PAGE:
The Cathay Pacific Group said it is “exploring all options” as its latest passenger traffic figures for March show a drastic drop in the number of passengers it carried compared to the same month last year in the wake of the coronavirus pandemic, which has led to a severe decline in travel demand worldwide.
The Group said in a statement posted on its website that it remains impossible to predict when demand for travel is expected to return as the economic impact of the pandemic is “intensifying”.
“We still do not see an improvement in our advance passenger bookings and we are anticipating average daily passenger numbers to remain below 1,000 throughout April,” the Group added.
Cathay said its passenger numbers dropped to 302 a day earlier this week, when it normally expects to carry some 100,000 passengers on a typical day. Cathay Pacific and Cathay Dragon carried a total of 311,128 passengers last month, a decrease of 90% compared to March 2019.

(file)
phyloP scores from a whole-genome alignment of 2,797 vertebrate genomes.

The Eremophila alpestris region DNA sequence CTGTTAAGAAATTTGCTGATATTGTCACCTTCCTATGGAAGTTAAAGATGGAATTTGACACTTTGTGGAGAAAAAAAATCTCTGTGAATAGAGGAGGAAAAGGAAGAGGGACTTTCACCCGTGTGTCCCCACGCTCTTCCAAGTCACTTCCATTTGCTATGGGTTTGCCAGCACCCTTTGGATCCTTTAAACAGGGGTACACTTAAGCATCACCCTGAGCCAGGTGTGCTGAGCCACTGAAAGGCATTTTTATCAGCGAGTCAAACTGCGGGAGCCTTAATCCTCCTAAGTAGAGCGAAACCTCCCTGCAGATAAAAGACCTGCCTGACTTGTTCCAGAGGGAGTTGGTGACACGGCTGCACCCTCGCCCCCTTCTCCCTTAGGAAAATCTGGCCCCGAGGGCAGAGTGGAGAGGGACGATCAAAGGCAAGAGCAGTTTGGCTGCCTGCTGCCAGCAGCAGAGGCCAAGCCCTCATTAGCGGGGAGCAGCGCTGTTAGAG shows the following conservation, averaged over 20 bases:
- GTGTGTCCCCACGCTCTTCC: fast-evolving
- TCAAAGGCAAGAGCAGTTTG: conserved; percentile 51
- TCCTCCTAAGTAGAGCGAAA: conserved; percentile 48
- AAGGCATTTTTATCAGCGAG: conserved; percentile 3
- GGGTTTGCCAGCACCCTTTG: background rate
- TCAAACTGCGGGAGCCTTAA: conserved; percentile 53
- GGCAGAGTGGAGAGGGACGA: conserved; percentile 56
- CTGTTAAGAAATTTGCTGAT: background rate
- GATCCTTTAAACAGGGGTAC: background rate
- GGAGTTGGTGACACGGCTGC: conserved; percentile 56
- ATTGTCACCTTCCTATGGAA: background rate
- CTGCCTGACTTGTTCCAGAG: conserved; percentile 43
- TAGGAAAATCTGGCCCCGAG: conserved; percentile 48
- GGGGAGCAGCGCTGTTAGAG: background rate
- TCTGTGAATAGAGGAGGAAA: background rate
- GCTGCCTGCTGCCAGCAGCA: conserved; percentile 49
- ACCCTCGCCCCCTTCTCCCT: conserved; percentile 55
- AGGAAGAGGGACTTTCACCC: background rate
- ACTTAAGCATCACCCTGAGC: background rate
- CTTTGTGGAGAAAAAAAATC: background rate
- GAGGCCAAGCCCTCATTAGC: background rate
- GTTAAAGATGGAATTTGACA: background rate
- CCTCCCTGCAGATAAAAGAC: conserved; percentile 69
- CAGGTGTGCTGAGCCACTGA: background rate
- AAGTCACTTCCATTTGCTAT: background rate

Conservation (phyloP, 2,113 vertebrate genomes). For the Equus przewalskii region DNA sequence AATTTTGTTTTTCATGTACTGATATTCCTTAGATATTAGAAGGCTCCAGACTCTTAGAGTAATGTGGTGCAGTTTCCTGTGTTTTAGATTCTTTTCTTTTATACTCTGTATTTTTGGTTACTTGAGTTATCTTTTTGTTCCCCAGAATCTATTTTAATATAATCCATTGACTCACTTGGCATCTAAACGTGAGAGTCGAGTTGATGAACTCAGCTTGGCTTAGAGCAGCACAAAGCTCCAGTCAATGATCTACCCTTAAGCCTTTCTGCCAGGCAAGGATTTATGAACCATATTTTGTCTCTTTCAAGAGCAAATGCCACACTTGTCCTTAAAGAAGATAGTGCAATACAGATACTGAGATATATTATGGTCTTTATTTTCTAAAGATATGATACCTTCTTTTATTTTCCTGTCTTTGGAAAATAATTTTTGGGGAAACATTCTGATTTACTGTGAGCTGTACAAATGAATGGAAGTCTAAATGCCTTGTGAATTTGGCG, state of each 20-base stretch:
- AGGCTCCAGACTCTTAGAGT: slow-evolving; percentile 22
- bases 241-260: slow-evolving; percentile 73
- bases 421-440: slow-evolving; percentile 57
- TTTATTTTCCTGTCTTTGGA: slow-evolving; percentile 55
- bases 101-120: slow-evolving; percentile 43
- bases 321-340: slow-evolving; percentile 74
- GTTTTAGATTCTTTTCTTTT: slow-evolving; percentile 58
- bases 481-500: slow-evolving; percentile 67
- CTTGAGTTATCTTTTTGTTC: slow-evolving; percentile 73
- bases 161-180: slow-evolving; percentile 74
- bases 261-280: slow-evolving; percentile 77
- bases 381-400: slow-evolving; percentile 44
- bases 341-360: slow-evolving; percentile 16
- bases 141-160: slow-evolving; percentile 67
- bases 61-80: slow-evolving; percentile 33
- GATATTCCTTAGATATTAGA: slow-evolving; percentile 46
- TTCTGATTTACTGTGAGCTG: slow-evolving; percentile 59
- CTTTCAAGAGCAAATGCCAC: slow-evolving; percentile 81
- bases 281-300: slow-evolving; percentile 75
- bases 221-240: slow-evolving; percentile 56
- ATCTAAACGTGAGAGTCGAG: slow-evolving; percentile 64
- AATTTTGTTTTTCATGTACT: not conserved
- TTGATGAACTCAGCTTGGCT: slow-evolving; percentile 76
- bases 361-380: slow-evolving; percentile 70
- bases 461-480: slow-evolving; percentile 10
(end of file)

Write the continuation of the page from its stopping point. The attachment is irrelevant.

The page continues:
The month’s revenue passenger kilometres (RPKs) also fell 84.3% year-on-year. Passenger load factor slid by 34.6 percentage points to 49.3%, while capacity, measured in available seat kilometres (ASKs), decreased by 73.2%.
The Hong Kong-based carrier said the trend reflected the capacity reductions for March this year. In April and May, the carrier will be operating a “bare skeleton” passenger flight schedule comprising 3% of its normal capacity.
Cathay Pacific Group chief customer and commercial officer Ronald Lam said the carrier carried 52% fewer passengers in the first quarter than it did in the same periods last year. The carrier’s load factor (an indicator that measures the percentage of available seating capacity that is filled with passengers) for the month dropped to 49.3%.
“Passenger demand dropped rapidly and tremendously in late March following the introduction of arrival restrictions on all non-resident visitors to Hong Kong, including transit passengers. On each of the last two days of March we carried fewer than 1,000 passengers only,” said Lam.
The Group said its drop in inbound passenger traffic was lessened in the third week of March when it reinstated 13 flights to help residents and students from the UK and the US returning to Hong Kong.